• Angela

    COP26 - Financing a just transition

    The blue skies were welcomed by the early delegates making their way across the city centre to join the climate change conference on its third day. Today marked discussions around finance in the Green Zone, with talks on gender, pensions and under-represented voices who are often left behind in financial climate debates.

    COP26 - Financing Net-Zero | ADE blogs

    From the beginning, a recurring theme was voiced; the detriment of overlooking one of the greatest assets in helping us in the race to net-zero – women. Irish Independent Politician, Mary Robinson said “we can’t afford to squander the potential of half our population…women drive resilience, solutions and adaptations.” It’s imperative the driving force behind our climate strategies and actions involves women. As such, we must empower, educate, and enable women to feel confident to participate and speak up.

    Diversity and representation matters. Girls and women can no longer be left behind, with the worsening effects of climate change women are more at risk than ever. What was once a 3km journey to fetch water for her family in Malawi, is now 8km, what will it be in 2025? We need to continue bridging the gap between gender disparity in climate change discussions and champion the voices of the unspoken. It is important we make efforts to learn women’s stories across the world and engage in gender discussions to understand more of what needs to be done.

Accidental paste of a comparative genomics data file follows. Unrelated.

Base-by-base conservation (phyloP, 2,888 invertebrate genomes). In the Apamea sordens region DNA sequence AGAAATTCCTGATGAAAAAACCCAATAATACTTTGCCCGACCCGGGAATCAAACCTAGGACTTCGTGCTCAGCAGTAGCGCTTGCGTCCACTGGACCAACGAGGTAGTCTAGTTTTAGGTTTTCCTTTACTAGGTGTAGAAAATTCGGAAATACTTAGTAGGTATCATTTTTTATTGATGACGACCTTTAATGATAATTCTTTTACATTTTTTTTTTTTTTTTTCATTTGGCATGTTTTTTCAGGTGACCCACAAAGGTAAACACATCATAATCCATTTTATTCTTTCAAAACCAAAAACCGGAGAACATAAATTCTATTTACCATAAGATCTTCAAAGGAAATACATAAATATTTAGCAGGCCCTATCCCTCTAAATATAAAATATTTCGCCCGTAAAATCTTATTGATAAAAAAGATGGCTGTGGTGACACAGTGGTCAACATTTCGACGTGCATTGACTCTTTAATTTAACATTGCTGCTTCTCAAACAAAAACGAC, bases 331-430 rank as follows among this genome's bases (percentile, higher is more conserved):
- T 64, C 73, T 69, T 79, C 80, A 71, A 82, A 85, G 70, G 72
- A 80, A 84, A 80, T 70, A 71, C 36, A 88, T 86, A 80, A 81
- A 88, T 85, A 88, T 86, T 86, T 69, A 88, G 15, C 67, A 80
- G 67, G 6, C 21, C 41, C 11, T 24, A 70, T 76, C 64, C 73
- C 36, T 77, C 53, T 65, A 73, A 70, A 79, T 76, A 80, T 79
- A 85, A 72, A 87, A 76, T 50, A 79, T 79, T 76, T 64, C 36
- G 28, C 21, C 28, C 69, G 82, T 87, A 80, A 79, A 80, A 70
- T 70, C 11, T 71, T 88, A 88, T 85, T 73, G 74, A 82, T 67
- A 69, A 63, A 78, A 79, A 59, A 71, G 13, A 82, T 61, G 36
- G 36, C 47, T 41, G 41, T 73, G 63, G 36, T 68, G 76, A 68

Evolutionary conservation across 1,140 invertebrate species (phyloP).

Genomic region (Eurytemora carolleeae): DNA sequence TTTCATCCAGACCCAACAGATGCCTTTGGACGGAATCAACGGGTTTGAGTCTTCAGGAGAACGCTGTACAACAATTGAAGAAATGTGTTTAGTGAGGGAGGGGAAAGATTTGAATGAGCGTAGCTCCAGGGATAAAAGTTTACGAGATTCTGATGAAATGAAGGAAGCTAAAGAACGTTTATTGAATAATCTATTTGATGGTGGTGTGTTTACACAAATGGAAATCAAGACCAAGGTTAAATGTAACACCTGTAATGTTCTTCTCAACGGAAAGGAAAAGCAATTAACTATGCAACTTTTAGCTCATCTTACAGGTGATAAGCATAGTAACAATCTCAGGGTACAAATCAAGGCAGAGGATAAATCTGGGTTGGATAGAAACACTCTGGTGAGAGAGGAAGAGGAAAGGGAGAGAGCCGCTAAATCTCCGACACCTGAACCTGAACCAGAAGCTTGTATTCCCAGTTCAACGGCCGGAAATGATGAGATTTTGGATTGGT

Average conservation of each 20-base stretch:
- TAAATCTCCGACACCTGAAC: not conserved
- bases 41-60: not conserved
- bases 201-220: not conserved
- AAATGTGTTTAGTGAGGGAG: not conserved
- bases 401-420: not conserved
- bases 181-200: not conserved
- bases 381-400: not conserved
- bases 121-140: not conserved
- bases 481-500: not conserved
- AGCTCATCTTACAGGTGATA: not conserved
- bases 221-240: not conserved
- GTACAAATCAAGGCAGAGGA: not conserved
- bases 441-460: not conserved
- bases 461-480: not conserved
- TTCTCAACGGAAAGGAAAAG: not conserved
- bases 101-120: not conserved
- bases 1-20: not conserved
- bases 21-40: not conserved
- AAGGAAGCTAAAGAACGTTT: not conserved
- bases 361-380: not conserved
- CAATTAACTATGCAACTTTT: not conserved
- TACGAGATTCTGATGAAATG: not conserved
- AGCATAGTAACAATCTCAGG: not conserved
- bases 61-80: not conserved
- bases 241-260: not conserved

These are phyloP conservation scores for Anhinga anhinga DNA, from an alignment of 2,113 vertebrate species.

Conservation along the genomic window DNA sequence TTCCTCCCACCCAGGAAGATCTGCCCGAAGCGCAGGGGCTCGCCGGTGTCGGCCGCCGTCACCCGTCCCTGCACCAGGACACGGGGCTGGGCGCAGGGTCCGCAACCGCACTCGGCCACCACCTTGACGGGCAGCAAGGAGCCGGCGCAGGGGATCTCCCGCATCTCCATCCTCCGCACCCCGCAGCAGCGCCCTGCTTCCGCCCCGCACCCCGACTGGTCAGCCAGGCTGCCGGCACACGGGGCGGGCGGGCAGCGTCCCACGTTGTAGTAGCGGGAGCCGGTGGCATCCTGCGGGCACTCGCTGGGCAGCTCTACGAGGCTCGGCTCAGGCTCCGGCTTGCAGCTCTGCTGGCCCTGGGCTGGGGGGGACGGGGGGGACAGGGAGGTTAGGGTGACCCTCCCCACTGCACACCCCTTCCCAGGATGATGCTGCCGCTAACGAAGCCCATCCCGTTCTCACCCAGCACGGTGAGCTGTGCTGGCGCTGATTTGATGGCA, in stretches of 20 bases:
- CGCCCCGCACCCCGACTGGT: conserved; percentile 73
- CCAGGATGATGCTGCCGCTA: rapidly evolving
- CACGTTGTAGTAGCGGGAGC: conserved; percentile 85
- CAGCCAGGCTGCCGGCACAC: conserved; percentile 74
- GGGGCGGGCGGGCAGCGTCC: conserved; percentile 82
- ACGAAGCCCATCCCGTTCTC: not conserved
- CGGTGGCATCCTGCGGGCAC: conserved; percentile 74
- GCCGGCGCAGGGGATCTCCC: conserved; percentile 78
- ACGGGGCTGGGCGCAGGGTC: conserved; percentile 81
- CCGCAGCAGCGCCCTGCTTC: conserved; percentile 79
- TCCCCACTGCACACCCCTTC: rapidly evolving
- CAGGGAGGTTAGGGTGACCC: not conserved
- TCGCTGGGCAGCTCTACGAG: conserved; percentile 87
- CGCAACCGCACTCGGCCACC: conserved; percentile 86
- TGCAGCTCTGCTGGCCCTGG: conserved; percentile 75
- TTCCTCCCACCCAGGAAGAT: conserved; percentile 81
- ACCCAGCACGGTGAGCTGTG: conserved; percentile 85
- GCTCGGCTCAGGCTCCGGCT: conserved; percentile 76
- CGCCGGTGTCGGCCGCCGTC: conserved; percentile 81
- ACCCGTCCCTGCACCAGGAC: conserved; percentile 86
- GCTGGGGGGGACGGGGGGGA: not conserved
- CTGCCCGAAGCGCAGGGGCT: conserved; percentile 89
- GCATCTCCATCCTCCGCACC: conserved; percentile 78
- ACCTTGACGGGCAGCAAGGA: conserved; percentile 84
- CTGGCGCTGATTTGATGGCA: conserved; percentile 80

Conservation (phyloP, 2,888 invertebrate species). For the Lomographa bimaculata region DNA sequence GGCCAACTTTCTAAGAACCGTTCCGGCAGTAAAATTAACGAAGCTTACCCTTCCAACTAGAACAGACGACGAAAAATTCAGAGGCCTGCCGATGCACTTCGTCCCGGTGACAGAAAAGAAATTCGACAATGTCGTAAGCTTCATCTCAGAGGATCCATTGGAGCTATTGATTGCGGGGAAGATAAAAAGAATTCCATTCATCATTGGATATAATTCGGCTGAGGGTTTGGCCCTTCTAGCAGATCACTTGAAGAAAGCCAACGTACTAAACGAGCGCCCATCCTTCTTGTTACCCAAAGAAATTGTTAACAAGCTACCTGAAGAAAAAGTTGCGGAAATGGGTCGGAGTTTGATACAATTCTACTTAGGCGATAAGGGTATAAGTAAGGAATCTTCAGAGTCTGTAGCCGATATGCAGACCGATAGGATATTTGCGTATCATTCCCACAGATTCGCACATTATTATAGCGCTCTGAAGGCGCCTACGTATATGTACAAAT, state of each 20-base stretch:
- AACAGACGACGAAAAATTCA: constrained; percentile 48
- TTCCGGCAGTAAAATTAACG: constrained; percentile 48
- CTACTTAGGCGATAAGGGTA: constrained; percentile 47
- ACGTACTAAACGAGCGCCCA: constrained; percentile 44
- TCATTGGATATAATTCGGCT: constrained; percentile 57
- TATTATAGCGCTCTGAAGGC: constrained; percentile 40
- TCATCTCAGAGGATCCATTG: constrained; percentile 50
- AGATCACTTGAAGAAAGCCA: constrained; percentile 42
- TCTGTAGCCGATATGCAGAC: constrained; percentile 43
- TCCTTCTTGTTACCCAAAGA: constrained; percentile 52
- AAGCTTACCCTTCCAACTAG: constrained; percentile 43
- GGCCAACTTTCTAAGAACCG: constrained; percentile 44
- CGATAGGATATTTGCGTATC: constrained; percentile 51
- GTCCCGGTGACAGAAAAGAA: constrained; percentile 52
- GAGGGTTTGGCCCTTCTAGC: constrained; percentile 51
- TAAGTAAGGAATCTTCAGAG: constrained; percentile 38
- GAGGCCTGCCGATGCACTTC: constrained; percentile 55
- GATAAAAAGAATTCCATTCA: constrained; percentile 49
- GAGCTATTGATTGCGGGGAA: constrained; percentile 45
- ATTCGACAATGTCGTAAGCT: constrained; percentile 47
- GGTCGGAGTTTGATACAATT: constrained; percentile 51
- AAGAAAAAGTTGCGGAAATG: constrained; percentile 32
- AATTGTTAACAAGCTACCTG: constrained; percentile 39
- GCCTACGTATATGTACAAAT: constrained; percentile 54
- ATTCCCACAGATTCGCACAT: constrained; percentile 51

There were polarising opinions throughout todays talks, are the big decisions and responsibility of actions on society, or on the leaders? Minister Nancy Tembo from Kenya stated it’s “down to each one of us – we must amplify our voices and act.” Although, naturally, finance is an underlining obstacle for us all. Although, we hold more power in our wallets than we probably know, did you know that there is £2.6 trillion held in pensions? The question of where our pensions are investing was put to the audience, over 80% responded that they didn’t know. The likelihood that our current pensions are investing in deforestation, tobacco and factory farming is extremely high. This is devastating news for environmentalists. Campaign Director at Make My Money Matter, David Heyman declared it’s more effective to make your pension environmentally focused than it is to give up meat, stop flying, or even switching your energy supplier.

    Again, women are behind in financial access and understanding. So, what can we do? Let’s challenge our pensions – where are our indirect investments being channelled? Research your options and put your money where your mouth is. We aren’t consumers, we're citizens with political power through the actions we take and we have the right to exercise this through various mediums.

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